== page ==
Nutrition Crucial to Success With Beef Cattle

       According to recent USDA data, half the cows studied actually weighed less at weaning than they did a week after calving. That indicates that cows are actually losing weight at the height of the grazing season, when their nutritional needs should be highest. To offset this, ranchers need to add more feed to the mix in the fall and winter to help get the calving female to their proper nutritional levels.

     In seasons when forage is available, some have practiced early weaning to reduce nutritional demands and put weight on the cow. In some instances, producers have found that weaning calves into a feedlot, where growth can be accelerated quickly, and allowing the cows to graze without nursing calves can be better for overall production.

     Routine body condition scoring is the easiest way to monitor the nutritional health of your herd. On a scale of 1 -9, with 1 being skinny and 9 being fattest, cows below a body conditioning score of 5 at calving have been found to not breed back as well as properly conditioned cows.

Good Nutrition Costs but It Pays As Well
    
Nutrition and good nutritional practices is, by far, the single biggest cost of a calf-cow operation. Studies have shown spending on this accounted for more than 50 percent of annual costs, but producers need to be ready and able to bear the high expenses if they are to return a profit and be successful.

     Several smaller ranchers have benefited from the resources, programs and classes offered by their local extensions or alliances. Getting some outside advice on forage and nutrition can also be as easy as hopping on the internet, where a variety of resources exist that discuss topics from the basics of nutrition to the various supplements and latest advances. Veterinarians are also a great source of knowledge if you’re looking to develop a new nutrition program.

Calculated Rations
    
Ration calculation has also proven successful for the majority of ranchers who have implemented a similar regimented system to maintain the nutritional levels of the herd and ensure they remain consistent. Besides balancing the nutritional needs of the cow, calculating balanced rations also helps the producer keep stock and tab on the amount of feed their herd consumes. This can be a boost to profitability, as the costs of feed, while not necessarily decreasing, can be brought to a consistent level over time. By rationing, you also eliminate wasted feed and overeating, which often accompanies an unrationed system.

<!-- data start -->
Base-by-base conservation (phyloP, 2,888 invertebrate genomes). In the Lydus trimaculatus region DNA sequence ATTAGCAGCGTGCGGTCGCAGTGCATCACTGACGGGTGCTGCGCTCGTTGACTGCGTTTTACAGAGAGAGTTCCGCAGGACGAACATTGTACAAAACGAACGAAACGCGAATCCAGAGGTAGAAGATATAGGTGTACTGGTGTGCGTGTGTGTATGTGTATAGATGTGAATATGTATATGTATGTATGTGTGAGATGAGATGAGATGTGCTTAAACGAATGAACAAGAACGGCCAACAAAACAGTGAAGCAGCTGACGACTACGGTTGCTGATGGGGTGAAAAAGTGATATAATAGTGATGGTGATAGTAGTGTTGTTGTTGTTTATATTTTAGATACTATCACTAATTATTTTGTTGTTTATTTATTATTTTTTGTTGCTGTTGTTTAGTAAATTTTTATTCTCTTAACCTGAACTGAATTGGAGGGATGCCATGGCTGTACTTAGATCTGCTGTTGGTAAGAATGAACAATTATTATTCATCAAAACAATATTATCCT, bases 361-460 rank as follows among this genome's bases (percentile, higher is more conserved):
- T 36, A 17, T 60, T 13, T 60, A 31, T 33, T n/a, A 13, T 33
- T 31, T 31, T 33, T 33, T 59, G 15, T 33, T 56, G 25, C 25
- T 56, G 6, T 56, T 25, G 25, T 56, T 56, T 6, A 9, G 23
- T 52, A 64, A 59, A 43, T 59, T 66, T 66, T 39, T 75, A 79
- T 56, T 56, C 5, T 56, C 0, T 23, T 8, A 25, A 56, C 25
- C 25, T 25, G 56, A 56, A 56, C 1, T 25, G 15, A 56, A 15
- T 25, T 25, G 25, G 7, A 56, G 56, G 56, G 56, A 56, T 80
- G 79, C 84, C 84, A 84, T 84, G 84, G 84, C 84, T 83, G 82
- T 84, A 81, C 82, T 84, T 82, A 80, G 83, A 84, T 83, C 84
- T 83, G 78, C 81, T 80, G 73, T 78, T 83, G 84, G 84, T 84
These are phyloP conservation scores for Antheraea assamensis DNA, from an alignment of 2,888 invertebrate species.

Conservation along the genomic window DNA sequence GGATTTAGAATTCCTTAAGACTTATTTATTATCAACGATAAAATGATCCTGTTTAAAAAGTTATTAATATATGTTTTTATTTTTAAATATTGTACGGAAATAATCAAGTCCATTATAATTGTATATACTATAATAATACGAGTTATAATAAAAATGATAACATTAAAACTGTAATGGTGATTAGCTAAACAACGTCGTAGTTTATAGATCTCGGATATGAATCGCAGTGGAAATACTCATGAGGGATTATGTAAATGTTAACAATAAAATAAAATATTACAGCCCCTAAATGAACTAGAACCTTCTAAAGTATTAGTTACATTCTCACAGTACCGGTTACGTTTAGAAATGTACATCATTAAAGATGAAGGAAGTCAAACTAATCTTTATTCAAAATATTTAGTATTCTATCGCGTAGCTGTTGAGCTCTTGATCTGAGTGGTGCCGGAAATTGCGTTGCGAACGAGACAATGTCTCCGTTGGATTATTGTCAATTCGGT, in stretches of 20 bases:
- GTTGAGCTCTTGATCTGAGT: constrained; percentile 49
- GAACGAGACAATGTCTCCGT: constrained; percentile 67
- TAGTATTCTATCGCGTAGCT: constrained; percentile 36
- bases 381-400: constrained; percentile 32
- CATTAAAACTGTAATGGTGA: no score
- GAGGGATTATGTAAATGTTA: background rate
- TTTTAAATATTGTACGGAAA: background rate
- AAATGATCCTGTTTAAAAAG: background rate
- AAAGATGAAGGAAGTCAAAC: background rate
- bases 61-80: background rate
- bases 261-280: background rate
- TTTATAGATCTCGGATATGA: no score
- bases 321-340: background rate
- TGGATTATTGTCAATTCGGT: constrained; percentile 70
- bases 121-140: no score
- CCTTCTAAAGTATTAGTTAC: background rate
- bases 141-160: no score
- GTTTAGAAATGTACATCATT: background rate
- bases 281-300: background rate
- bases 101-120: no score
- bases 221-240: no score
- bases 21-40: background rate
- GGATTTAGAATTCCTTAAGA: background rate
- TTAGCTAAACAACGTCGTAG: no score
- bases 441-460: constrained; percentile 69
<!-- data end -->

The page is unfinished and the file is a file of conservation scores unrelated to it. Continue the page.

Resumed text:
While many operations rely on harvested forage around them and turn to book values when evaluating rationing, this can be somewhat misleading. There are a variety of nutrients in forage, that can easily be missing in one harvest and appear in the next. Rather than assume, many today are submitting their feed to a local agricultural laboratory or other business which conducts feed sampling. This provides a detailed analysis of the exact nutritional makeup of the feed, and ensures the cows are getting the proper nutrition in the proper amounts. This also helps develop a nutritional rationing program that is based on the exact nutrients your cows are receiving.

Pay Attention to Details
    
In the end, the devil is in the details. A nutritional management plan that addresses the entire production process is crucial to any operations’ success and profitability. Armed with detailed nutritional information about certain feeds, other, less expensive feed can be purchased to round out the diet. Once you have a detailed understanding of your herd, developing the right nutritional program can ensure the herd remains consistently healthy and productive, which will ultimately reap tremendous economic benefits and stability.

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